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RFA is a nonsurgical, minimally invasive procedure that uses heat to reduce or stop the transmission of pain. Radiofrequency waves ablate, or “burn,” the nerve that is causing the pain, essentially eliminating the transmission of pain signals to the brain.
This procedure is covered by most commercial insurances and Medicare.
Frequently Asked Questions
About Radiofrequency Ablation
RFA can be used to help patients with chronic (long-lasting) low-back and neck pain and pain related to the degeneration of joints from arthritis.
The degree of pain relief varies, depending on the cause and location of the pain. Pain relief from RFA can last from six to 12 months and in some cases, relief can last for years. More than 70% of patients treated with RFA experience pain relief.
RFA has proven to be a safe and effective way to treat some forms of pain. It also is generally well-tolerated, with very few associated complications. There is a slight risk of infection and bleeding at the insertion site. Your doctor can advise you about your particular risk.
The main side effect of RFA is some discomfort, including swelling and bruising at the site of the treatment, but this generally goes away after a few days.
As with any medical procedure, RFA is not appropriate for everyone. For example, radiofrequency ablation is not recommended for people who have active infections or bleeding problems. Your doctor can tell you if you should not have RFA.
To prepare for radiofrequency ablation treatment, you should take a few precautions, including:
- Do not eat within six hours of your appointment; however, you may have clear liquids until two hours before the procedure.
- If you have diabetes and use insulin, you must adjust the dosage of insulin the day of the procedure. Your primary care doctor will help you with this adjustment. Bring your diabetes medication with you so you can take it after the procedure.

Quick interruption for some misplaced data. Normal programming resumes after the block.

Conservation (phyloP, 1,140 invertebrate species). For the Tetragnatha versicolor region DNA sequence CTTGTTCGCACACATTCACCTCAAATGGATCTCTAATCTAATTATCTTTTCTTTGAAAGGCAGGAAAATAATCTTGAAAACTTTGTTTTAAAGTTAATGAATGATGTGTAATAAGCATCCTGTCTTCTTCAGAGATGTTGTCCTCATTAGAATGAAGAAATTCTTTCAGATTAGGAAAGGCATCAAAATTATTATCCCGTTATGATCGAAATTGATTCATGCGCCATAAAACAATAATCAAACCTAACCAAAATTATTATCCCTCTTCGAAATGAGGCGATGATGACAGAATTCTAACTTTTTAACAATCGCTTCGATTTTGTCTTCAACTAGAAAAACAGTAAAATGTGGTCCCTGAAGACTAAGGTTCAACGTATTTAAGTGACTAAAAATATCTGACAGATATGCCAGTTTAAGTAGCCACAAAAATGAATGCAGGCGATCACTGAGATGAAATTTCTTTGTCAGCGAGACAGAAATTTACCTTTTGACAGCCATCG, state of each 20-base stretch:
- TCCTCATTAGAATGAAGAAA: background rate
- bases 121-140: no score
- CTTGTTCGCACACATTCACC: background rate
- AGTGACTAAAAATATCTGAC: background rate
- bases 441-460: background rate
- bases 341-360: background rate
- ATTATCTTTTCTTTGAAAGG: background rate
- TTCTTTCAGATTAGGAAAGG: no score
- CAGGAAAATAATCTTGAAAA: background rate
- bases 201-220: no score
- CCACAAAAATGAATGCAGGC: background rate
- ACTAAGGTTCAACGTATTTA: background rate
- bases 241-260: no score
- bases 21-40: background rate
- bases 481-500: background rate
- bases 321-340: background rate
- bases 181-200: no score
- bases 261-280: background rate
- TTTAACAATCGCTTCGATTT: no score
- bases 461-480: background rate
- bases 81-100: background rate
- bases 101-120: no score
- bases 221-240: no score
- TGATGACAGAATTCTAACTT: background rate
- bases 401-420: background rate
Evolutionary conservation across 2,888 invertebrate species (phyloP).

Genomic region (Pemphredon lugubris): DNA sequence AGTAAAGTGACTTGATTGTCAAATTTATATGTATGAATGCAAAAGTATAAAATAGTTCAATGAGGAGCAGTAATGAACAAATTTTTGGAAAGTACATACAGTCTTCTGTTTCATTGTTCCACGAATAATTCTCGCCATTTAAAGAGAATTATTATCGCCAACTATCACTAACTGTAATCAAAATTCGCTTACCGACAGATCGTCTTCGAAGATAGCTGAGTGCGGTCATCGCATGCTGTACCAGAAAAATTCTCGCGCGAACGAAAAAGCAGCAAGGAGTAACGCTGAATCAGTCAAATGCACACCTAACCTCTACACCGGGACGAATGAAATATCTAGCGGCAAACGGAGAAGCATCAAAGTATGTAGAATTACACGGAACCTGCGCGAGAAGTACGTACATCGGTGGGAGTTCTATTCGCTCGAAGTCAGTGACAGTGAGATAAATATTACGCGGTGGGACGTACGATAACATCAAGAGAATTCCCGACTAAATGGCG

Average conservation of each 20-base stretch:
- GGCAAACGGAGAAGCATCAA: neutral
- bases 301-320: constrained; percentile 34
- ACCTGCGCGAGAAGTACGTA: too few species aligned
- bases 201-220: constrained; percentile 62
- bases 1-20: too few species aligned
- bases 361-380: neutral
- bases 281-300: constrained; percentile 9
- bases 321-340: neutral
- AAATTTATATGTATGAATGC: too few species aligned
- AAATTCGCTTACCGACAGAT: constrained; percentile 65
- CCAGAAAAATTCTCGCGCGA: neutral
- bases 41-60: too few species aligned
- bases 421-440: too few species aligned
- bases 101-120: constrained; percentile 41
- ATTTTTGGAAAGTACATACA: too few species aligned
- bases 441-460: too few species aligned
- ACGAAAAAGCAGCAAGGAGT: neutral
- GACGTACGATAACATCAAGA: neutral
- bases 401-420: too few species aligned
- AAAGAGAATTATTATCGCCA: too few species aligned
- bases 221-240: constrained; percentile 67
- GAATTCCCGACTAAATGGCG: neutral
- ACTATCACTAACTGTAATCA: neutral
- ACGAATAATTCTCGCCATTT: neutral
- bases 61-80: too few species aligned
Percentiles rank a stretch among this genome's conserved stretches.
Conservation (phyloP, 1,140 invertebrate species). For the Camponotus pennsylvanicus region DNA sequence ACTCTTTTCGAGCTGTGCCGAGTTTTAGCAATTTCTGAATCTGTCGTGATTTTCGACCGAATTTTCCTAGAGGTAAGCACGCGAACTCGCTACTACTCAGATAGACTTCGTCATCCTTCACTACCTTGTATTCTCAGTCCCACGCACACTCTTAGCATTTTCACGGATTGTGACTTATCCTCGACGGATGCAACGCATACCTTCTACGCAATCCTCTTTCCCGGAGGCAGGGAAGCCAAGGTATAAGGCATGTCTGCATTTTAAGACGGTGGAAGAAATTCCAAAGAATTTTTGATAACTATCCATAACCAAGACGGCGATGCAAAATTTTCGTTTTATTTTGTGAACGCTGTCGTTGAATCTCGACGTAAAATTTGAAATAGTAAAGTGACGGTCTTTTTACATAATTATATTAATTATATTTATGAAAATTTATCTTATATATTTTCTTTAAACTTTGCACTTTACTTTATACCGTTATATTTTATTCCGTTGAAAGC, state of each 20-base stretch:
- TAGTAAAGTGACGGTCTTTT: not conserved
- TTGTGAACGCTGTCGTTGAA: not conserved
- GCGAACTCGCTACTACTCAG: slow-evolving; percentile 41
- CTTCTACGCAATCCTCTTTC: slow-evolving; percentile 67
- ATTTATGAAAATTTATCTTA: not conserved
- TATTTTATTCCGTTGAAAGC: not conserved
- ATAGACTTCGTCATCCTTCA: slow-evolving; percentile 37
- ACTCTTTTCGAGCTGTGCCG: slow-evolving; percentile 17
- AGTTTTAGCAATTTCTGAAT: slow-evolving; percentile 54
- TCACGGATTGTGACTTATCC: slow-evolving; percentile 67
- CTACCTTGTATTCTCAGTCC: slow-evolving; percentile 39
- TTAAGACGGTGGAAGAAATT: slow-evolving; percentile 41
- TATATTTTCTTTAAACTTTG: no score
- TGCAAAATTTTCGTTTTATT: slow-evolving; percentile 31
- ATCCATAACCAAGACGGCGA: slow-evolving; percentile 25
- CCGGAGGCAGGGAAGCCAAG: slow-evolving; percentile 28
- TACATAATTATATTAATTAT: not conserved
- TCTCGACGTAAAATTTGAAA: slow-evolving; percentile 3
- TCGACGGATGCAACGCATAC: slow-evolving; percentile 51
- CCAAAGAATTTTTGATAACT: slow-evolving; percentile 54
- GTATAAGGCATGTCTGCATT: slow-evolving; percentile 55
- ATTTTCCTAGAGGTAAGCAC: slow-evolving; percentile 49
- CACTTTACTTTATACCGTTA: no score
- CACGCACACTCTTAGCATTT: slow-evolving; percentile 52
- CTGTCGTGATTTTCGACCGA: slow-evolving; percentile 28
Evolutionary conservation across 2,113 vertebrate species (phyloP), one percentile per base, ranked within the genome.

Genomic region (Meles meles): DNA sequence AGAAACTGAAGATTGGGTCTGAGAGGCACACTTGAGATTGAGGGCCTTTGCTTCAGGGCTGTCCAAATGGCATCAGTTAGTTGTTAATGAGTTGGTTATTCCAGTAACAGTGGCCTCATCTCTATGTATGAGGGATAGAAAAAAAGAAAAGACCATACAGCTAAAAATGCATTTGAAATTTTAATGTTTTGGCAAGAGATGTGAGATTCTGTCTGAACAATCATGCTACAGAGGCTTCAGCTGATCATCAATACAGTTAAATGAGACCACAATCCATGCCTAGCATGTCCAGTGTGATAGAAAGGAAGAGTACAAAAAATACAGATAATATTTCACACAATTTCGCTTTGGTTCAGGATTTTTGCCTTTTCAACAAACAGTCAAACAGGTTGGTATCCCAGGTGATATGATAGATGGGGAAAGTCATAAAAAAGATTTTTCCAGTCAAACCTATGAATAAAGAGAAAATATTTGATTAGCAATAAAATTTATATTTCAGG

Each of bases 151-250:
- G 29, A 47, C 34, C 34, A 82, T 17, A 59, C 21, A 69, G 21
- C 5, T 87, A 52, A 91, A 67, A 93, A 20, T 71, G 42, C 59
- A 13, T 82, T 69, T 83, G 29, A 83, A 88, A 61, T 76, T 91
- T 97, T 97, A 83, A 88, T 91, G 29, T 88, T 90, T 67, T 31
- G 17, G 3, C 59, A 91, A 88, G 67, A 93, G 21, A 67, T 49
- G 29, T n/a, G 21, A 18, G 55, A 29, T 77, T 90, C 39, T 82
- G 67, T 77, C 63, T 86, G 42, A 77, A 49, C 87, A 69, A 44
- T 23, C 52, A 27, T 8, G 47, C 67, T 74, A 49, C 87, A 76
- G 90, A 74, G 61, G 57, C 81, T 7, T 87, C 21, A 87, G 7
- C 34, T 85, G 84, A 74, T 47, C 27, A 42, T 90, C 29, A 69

- Continue to take all other medications with a small sip of water. Bring all medication with you so you can take it after the procedure. Please note: Do not discontinue any medication without first consulting with your primary or referring doctor.
- You will need to bring someone with you to drive you home after the procedure. You should not drive or operate machinery for at least 24 hours after the procedure.
You will meet with a doctor for an evaluation. If radiofrequency ablation is recommended, a doctor will explain the procedure in detail, including possible complications and side effects.
The doctor will also answer any questions you may have.
An intravenous (IV) line may be placed in a vein in your arm before the procedure and a local anesthetic and mild sedative may be used to reduce any discomfort during RFA. You may be awake during the process to aid in properly assessing the procedure. Ask your doctor about specifics beforehand.
After the local anesthesia (you will be awake but will not feel any pain) has been given, the doctor will insert a small needle into the general area where you are experiencing pain. Using X-ray, your doctor will guide the needle to the exact target area. A microelectrode is then inserted through the needle to begin the stimulation process.
During the procedure, your doctor will ask if you are able to feel a tingling sensation. The object of the stimulation process is to help the doctor determine if the electrode is in the optimal area for treatment.
Once the needle and electrode placement are verified, a small radiofrequency current is sent through the electrode into the surrounding tissue, causing the tissue to heat. You should not feel discomfort during the heating portion of the procedure.
Following radiofrequency ablation:
- You will stay in a recovery room for observation, where a nurse will check your blood pressure and pulse.
- A bandage will be placed over the injection site.
- The nurse will give you a beverage and review your discharge instructions with you.
- Someone must drive you home.
You will have a few restrictions immediately following radiofrequency ablation:
- Do not drive or operate machinery for at least 24 hours after the procedure.
- You may resume your normal diet.
- Do not engage in any strenuous activity for the first 24 hours after the procedure.
- Do not take a bath for one to two days after the procedure; you may shower.
- You may remove any bandages in the evening before going to bed.
You may experience the following effects after RFA:
- Leg numbness: If you have any leg numbness, walk only with assistance. This should only last a few hours and is due to the local anesthesia given during the procedure.
- Mild back discomfort: This may occur when the local anesthetic wears off and usually lasts two or three days. Apply ice to the area the day of the procedure and moist heat the day after the procedure if the discomfort persists. You may also use your usual pain medications.
If you feel severe pain at the injection site and notice swelling and redness, or increased leg weakness, have someone take you to the nearest emergency room or call 911. Tell the emergency room staff that you just had RFA. A doctor must evaluate you for bleeding and injection complications.